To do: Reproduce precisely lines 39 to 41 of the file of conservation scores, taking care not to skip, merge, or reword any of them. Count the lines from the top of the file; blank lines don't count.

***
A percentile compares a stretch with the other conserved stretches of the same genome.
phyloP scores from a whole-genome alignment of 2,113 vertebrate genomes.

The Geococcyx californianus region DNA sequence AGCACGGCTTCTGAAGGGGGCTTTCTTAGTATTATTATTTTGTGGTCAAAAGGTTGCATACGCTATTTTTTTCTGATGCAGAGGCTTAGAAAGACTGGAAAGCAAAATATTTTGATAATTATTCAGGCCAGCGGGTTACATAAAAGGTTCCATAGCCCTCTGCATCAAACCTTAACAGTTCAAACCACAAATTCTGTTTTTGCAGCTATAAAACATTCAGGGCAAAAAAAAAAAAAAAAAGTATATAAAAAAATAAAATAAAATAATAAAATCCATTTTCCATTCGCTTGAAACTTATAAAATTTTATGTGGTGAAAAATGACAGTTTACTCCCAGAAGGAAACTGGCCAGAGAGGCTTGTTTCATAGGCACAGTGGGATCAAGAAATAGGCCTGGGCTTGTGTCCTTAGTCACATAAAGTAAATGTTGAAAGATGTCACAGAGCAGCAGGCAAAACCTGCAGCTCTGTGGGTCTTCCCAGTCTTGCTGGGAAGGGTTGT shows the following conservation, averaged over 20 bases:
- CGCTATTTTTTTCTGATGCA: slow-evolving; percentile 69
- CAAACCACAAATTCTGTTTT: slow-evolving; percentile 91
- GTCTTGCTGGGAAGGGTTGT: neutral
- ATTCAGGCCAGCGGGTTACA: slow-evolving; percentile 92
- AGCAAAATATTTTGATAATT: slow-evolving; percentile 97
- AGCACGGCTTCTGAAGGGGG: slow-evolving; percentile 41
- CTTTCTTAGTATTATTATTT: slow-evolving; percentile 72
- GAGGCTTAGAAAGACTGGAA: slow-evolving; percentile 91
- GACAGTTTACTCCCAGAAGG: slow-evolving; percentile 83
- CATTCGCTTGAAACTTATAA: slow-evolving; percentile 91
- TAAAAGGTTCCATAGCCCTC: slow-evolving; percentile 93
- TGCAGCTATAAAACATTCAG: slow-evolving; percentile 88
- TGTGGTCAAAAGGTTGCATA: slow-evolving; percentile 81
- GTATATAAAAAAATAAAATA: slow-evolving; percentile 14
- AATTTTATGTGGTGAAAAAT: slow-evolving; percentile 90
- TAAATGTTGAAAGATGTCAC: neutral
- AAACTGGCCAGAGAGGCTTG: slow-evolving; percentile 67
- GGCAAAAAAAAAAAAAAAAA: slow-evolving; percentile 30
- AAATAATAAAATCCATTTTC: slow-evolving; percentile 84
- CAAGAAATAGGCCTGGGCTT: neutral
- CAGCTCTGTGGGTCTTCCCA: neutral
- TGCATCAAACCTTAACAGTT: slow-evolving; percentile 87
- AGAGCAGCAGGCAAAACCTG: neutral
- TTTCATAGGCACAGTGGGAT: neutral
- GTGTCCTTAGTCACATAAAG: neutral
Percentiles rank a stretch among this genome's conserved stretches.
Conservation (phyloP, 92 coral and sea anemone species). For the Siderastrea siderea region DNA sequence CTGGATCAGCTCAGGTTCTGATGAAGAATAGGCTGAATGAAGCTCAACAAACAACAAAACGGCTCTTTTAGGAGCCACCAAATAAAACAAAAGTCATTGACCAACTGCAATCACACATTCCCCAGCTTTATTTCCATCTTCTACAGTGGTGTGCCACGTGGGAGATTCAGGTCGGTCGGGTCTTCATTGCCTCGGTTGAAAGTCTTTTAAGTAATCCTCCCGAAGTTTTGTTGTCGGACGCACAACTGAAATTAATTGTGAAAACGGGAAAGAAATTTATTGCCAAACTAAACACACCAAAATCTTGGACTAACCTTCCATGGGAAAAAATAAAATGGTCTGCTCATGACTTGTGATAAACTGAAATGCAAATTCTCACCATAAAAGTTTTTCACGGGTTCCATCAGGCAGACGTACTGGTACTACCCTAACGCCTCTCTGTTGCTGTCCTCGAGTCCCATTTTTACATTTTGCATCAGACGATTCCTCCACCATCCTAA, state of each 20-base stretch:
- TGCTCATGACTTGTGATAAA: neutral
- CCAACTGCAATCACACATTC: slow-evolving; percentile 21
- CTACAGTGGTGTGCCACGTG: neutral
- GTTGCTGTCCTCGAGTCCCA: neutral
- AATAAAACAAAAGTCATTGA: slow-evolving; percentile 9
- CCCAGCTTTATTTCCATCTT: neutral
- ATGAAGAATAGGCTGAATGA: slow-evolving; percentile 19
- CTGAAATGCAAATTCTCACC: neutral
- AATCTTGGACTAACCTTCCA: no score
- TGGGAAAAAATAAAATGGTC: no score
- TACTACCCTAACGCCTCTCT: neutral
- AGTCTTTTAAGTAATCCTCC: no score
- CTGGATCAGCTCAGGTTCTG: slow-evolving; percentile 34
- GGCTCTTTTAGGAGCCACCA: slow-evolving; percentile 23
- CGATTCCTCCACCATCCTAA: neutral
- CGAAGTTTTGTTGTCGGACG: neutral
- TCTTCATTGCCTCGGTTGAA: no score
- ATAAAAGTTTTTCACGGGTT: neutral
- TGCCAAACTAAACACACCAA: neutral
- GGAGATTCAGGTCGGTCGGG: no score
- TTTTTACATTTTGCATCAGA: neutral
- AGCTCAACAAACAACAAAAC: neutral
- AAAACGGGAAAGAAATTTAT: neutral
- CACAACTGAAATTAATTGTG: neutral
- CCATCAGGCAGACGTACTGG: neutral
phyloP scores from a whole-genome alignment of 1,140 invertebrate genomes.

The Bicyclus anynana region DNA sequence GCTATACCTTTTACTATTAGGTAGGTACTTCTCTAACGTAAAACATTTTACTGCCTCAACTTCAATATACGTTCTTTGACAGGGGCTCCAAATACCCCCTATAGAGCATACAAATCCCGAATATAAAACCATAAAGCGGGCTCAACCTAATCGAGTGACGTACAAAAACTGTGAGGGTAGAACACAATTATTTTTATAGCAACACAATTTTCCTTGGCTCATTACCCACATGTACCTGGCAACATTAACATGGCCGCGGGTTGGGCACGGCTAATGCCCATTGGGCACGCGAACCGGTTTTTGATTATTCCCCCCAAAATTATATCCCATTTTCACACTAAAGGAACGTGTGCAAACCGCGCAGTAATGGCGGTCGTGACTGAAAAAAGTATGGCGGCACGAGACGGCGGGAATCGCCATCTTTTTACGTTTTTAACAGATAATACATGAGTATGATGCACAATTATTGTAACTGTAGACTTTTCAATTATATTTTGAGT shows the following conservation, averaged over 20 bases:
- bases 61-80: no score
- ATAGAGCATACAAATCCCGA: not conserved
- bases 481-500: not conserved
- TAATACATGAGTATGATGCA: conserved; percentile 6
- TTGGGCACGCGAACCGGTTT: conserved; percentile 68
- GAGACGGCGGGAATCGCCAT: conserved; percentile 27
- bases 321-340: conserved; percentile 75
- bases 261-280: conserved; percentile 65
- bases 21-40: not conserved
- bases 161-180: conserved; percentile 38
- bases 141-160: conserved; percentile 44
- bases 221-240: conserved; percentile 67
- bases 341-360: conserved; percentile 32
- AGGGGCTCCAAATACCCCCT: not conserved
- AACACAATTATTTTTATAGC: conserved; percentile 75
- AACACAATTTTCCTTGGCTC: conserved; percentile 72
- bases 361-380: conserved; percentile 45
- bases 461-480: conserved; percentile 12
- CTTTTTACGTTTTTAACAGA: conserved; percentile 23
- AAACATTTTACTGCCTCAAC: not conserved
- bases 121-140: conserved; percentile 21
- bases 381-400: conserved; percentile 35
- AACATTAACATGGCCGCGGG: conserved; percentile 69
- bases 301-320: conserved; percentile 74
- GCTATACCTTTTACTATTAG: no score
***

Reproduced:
- AATCTTGGACTAACCTTCCA: no score
- TGGGAAAAAATAAAATGGTC: no score
- TACTACCCTAACGCCTCTCT: neutral